NASA went through some pretty complicated steps to find the evidence for water. The bare bones essence of what they did is this: they fired a radio wave at the poles of Mercury and measured what bounced back. The results were astonishing. There found pockets of highly reflective "stuff" at the bottom of what appeared to be craters on either pole. This significant because water ice is highly reflective in the radio wave spectrum. Not only that, but radio waves bounced off of water ice tend to be depolarized, and that's what happened to these radio waves. They came back depolarized.
Mariner 10, the last spacecraft to visit Mercury. Source
If Mercury is so hot, then how is it possible that there can be water ice? The answer to this is actually pretty clever. Mercury has a 3:2 orbital resonance around the sun, which, in English, means that it has a day of 176 Earth days. Every part of Mercury gets blasted by the sun eventually, so it stands to reason that any water on its surface would evaporate away into space (given Mercury's low mass). And while it's true that any water on Mercury should get blasted away it is also true that Mercury has a lot of impact craters. The poles of Mercury never get close to facing the sun, so there are regions in some of the deeper craters on the poles where light never shines. And because Mercury doesn't have an atmosphere, there is no hot air to heat the insides of these craters. It is therefore possible to have water on Mercury.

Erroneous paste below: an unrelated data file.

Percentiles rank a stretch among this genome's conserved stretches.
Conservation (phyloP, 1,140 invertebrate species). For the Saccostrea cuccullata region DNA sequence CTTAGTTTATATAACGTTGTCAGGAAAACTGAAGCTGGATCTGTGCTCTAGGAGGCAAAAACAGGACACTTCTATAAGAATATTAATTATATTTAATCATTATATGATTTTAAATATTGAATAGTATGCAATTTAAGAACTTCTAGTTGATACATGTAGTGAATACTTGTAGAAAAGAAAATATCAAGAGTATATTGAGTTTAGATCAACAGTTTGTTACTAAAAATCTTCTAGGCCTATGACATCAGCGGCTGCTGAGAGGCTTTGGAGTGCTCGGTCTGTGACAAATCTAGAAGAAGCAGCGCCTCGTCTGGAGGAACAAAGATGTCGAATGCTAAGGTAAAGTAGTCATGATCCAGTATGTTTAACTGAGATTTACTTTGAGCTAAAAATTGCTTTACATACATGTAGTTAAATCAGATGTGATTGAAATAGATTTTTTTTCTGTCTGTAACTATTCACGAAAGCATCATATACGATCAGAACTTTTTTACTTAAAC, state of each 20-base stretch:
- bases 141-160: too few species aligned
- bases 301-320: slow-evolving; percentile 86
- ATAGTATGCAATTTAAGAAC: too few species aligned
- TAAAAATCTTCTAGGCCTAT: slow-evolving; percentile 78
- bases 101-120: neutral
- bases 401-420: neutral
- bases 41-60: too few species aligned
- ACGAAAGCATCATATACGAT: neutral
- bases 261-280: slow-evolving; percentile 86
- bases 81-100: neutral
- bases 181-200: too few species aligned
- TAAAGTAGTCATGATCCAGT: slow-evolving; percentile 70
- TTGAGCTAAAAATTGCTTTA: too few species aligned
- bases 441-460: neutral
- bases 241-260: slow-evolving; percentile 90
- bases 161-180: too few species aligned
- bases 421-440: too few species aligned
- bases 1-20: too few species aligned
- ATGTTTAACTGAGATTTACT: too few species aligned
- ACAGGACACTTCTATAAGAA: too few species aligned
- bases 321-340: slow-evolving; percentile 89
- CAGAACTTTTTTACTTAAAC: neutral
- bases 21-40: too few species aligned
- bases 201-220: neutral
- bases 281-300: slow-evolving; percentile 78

Locations of water on Mercury. Source
NASA's official claims don't exceed much more than what I have already said, but unofficially, there are some fascinating things related to their findings. It has been estimated that there might be as much as 1 trillion tons of water ice on Mercury. That is a lot of water. But what's even more fascinating is that there is evidence of water existing on slightly warmer parts of Mercury, surviving due to an insulative layer of... something. This "something" that keeps this water from melting could very well be organic matter. I'm not just talking about stray carbon atoms. It has been speculated that this insulating layer is composed of complex organic molecules indicative of either early life or the beginnings of life.
Life on Mercury? Could it be true? I don't know the answer to these questions, but it would be amazing to think that there could be something alive, or something that was once alive, on the hellish surface of this barren planet.